Dejan Kovacevic talks to Scott Boras, who, naturally, isn't about to reveal anything that directly pertains to Mark Appel negotiations. Boras doesn't like the new draft rules, which, again, isn't surprising, given that they appear to make him almost obsolete.
With that, though, my take on what these draft rules mean is a little different from Dejan's.
No team spent more over the previous four drafts than the Pirates’ $48 million, including record bonuses for Pedro Alvarez ($6.35 million), Jameson Taillon ($6.5 million) and Gerrit Cole ($8 million). Alvarez and Cole are Boras clients.
"All three of those players are a big part of what the Pirates are doing," Boras said. "That’s how you build a team, investing like that."
The new draft rules have very little bearing on the Pirates' ability to sign picks like Alvarez, Taillon and Cole. I'm no fan of the new rules, but where they really hit the Pirates hard is in their ability to sign big-bonus players in later rounds, players like Robbie Grossman, and Zack Von Rosenberg. They would not have prevented the Pirates from signing Alvarez, Taillon or Cole, who were all first or second overall picks. The first overall pick this year had a pool value of $7.2 million; the second overall pick had a value of $6.2 million. Had those numbers been in place in 2008, 2010 or 2011, Alvarez, Taillon and Cole almost certainly still would have signed, probably for figures very close to the bonuses they ended up getting in real life. So I'm not sure what Boras is getting at., Stetson Allie,
Also, Kovacevic on Appel:
It looks like the Pirates’ backs are to the wall.
They have a chance to sign the best pitcher in the draft three years in a row and build from what would be the richest core of pitching prospects in baseball. That’s tough to pass up.
At the same time, they’ve already signed eight of the other 10 picks in the top 10 rounds at a cost of $2.58 million, leaving about $4 million to offer to Appel if no other top-10 pick signs. That’s far less than Appel was expecting to get if the Astros had taken him.
Who cares what Appel was expecting to get? The Pirates' backs aren't "to the wall" here in the least. If they don't sign Appel, they get a similar pick next year, and they get several hundred thousand dollars extra to spend this year on a late-round player or two. Depending on how next year's draft class shapes up, it's not even yet clear that the Pirates would be losing out on talent by failing to sign Appel. I hope they do sign him, but the one nice thing about the current rules is that there's no reason whatsoever for the Bucs to feel cornered. The fact that the Pirates have already spent a bunch of their draft pool money on other players doesn't put the Pirates in a corner. It puts Appel there.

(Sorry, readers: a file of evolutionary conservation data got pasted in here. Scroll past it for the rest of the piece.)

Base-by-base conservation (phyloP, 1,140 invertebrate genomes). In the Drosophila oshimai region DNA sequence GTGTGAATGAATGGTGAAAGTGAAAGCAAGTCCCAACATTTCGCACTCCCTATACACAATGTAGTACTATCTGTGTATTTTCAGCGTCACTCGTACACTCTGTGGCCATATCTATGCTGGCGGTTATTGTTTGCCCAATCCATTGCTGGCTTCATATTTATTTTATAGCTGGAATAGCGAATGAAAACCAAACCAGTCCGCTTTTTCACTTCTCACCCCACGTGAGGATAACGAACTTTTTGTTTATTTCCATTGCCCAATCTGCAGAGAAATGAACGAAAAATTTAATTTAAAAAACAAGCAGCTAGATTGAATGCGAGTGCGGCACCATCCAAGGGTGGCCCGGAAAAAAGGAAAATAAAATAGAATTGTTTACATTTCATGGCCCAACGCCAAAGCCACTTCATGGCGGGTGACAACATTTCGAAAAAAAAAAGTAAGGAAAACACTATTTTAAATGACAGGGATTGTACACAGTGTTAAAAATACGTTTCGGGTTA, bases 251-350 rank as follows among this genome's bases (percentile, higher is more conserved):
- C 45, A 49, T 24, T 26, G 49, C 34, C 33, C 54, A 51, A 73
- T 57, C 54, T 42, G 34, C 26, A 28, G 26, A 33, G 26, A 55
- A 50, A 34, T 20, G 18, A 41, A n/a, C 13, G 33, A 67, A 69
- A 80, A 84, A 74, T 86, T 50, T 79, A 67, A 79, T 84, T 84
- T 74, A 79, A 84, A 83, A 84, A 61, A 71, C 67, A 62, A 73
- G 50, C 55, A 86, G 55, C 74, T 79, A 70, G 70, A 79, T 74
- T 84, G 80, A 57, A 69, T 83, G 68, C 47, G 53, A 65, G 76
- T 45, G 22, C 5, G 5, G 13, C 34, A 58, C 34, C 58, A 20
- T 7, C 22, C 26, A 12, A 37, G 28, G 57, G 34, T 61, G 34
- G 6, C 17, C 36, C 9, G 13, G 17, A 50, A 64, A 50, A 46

Kovacevic also notes that Appel is in a tough position. I just think Appel is the only one who is. What's really tough about it is that
1) It's really hard to get picked in the top 10 of a draft, and under the current rules, Appel will need to do that again in order to get paid, and
2) He'll be reentering the draft as a college senior, which will mean the team that drafts him next year will have even less incentive to break the bank for him than the Pirates currently do.
In other words, Appel has very little leverage. The Pirates have tons. If Appel wants to sign, great. If not, that's also fine. Too bad, Boras.
The funny thing about this is that if the Pirates don't sign Appel, they're going to take a giant, and wholly undeserved, beating in the press from people who don't really understand what's going on here. If the Bucs don't sign Appel, it will not be a big deal. At all. Yes, Appel might turn out to be a star, which would lead to all kinds of second-guessing, but whoever the Pirates take at No. 9 next year will have a shot at stardom, too.